If you go: Monica Bill Barnes and Co. Velocity Dance Center, April 16 ($20) — F.D.
Indigenous Showcase: Maria Tallchief *
She was Native American and she was a groundbreaker: The first U.S. prima ballerina and the first star when George Balanchine formed his New York City Ballet company. This 2007, locally made documentary profiles the life of Maria Tallchief, from her childhood in Oklahoma to her dancing with the Ballet Russe de Monte Carlo. Tallchief died in 2013. Seattle filmmaker Sandy Osawa, a member of the Makah tribe, will be on hand.
If you go: Maria Tallchief, Northwest Film Forum, 7 p.m. and 9 p.m. screenings on April 17 ($11) — F.D.
Pacific Northwest Ballet’s Swan Lake
If you love story ballets, rows of dancers moving in unison, and luscious,
sweeping scores, then this PNB production is a sure bet. Even I, a huge fan of contemporary abstract work, find myself getting swept up in all the emotion that unfolds on stage. (Plus, I’m a sucker for sets with gorgeous full moons.) If you can, hit the Saturday matinee: Carla Körbes is dancing; one of the last times you’ll get to see her before she retires in a couple of months.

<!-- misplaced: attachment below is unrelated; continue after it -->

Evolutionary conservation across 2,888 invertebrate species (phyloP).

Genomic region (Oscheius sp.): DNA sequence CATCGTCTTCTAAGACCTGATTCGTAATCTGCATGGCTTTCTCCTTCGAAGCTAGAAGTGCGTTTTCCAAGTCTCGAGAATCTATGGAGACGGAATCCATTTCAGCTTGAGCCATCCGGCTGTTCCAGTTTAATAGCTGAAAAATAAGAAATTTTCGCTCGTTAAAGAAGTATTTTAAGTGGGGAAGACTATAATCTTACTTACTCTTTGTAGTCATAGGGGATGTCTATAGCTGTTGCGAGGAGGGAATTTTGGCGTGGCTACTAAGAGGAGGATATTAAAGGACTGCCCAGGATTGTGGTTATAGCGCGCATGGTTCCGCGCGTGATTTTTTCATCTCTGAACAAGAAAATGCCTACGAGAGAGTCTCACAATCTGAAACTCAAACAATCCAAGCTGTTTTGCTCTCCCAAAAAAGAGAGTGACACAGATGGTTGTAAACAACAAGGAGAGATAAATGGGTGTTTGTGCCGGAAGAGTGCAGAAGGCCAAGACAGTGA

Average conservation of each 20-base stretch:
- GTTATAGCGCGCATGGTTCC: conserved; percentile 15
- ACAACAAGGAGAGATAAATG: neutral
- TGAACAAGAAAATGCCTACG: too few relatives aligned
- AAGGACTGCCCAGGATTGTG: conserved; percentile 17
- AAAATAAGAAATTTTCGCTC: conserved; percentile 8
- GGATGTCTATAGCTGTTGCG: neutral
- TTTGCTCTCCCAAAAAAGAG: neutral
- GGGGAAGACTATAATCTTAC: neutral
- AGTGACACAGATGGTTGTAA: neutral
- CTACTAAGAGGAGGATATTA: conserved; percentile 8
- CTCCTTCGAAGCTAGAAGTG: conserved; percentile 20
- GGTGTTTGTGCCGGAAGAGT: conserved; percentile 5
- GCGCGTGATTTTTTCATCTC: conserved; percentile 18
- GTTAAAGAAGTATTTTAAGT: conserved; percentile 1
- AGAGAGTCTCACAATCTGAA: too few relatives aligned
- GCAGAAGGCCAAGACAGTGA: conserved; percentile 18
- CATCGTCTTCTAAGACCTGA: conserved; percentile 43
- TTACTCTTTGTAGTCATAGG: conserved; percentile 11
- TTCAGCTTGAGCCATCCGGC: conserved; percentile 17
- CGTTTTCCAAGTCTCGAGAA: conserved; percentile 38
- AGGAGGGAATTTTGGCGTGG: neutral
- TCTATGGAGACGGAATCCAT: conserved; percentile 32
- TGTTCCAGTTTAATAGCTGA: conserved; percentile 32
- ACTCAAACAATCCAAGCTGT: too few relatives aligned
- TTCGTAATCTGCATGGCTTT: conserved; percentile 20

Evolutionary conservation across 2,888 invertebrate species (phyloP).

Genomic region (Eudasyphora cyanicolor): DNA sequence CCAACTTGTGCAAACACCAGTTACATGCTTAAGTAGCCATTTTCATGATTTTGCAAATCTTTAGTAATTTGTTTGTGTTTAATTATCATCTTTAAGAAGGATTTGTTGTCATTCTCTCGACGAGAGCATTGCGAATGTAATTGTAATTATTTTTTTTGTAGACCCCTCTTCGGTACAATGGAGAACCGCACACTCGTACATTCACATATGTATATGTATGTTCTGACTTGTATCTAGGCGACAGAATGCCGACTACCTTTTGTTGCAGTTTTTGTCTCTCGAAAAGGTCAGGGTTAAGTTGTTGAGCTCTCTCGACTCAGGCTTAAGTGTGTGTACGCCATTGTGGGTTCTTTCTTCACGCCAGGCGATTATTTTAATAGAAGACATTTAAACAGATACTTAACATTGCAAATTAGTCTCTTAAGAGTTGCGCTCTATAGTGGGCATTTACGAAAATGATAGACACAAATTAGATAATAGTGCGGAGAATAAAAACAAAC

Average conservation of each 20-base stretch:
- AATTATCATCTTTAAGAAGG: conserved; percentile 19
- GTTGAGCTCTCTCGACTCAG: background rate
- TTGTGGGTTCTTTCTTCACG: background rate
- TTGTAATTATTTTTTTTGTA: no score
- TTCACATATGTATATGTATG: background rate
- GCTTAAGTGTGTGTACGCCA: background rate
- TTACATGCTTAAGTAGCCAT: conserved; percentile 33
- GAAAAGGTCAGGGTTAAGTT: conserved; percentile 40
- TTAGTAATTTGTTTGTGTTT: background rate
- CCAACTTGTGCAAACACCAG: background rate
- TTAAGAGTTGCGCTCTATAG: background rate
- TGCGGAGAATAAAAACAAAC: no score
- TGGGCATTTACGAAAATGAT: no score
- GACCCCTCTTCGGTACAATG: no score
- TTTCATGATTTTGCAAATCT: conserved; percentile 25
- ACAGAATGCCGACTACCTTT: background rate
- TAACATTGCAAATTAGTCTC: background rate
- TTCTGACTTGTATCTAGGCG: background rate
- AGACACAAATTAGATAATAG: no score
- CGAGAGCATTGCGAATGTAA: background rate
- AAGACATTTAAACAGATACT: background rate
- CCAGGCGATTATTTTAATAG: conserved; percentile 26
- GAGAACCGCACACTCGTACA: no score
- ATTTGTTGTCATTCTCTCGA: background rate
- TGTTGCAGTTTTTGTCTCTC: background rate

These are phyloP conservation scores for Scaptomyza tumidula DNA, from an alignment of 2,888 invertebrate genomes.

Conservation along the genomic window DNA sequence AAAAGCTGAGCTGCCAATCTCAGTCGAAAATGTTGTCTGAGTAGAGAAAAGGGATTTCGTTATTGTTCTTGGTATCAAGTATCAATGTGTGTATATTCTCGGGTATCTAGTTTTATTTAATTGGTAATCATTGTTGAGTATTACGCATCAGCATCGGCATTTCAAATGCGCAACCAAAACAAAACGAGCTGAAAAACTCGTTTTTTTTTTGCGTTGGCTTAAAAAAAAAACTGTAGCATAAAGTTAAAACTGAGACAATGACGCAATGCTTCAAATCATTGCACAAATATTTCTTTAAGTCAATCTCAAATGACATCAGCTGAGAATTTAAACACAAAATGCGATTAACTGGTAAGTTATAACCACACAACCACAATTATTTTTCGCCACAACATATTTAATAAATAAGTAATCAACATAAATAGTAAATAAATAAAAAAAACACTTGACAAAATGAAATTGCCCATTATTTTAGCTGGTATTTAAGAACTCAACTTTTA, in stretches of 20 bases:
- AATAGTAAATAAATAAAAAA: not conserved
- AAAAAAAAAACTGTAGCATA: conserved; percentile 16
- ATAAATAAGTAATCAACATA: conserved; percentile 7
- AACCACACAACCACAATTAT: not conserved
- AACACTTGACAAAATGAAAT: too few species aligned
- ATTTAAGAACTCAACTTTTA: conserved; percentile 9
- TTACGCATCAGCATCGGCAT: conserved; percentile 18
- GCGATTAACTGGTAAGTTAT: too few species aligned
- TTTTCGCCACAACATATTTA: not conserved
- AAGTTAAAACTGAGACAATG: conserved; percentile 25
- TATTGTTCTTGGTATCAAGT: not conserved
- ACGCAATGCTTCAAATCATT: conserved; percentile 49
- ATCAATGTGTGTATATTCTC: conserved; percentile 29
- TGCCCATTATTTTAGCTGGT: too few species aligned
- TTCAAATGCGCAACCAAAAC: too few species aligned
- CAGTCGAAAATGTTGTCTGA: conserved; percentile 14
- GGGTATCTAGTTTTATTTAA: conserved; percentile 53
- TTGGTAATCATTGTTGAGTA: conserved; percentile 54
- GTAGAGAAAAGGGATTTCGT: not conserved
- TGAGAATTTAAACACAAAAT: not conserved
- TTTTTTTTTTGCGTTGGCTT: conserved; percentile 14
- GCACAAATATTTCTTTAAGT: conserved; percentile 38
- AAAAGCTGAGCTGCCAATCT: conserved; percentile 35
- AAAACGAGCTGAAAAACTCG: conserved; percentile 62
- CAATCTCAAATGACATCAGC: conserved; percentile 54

If you go: Swan Lake, McCaw Hall, Through April 19 (Tickets start at $35) — F.D.
Jeffrey Ochsner: Shaping Seattle Architecture *
This annual event is one of my favorites — AND totally essential to Seattleites, whether new in town, lifelong residents or somewhere in between. Dynamic and insanely knowledgeable UW professor Jeffrey Ochsner delves into the history of Seattle architecture, illuminating the story of our city’s landscape and planning and providing details on the buildings surrounding us. This Saturday’s Part 1 lecture covers 1880-1935; Part 2, which tackles 1936 through the present, happens next Saturday, April 25. See the city in a whole new light. I am still talking about what I learned at this lecture four years ago.
If you go: Jeffrey Ochsner, Central Library, 1 p.m. on April 18, All ages (Free) — N.C.
Daniel Clowes *
The fingerprints of Daniel Clowes are everywhere: the memorable poster for the movie Happiness, the graphic novel (and its film adaptation) Ghost World, frequent New Yorker covers. Even a comics’ novice like me can’t help noticing. Clowes is an artist unafraid to dabble. He’s also versed in capturing both the bizarre and relatable in American life to more acclaim than most comics can dream of. This Saturday, he comes to Fantagraphics to talk about and sign copies of the 25th anniversary release of his comics series, The Complete Eightball. His appearance comes at the tail end of Record Store Day, the only annual holiday for audiophiles. Be sure to grab some vinyl at Georgetown Records while you’re there.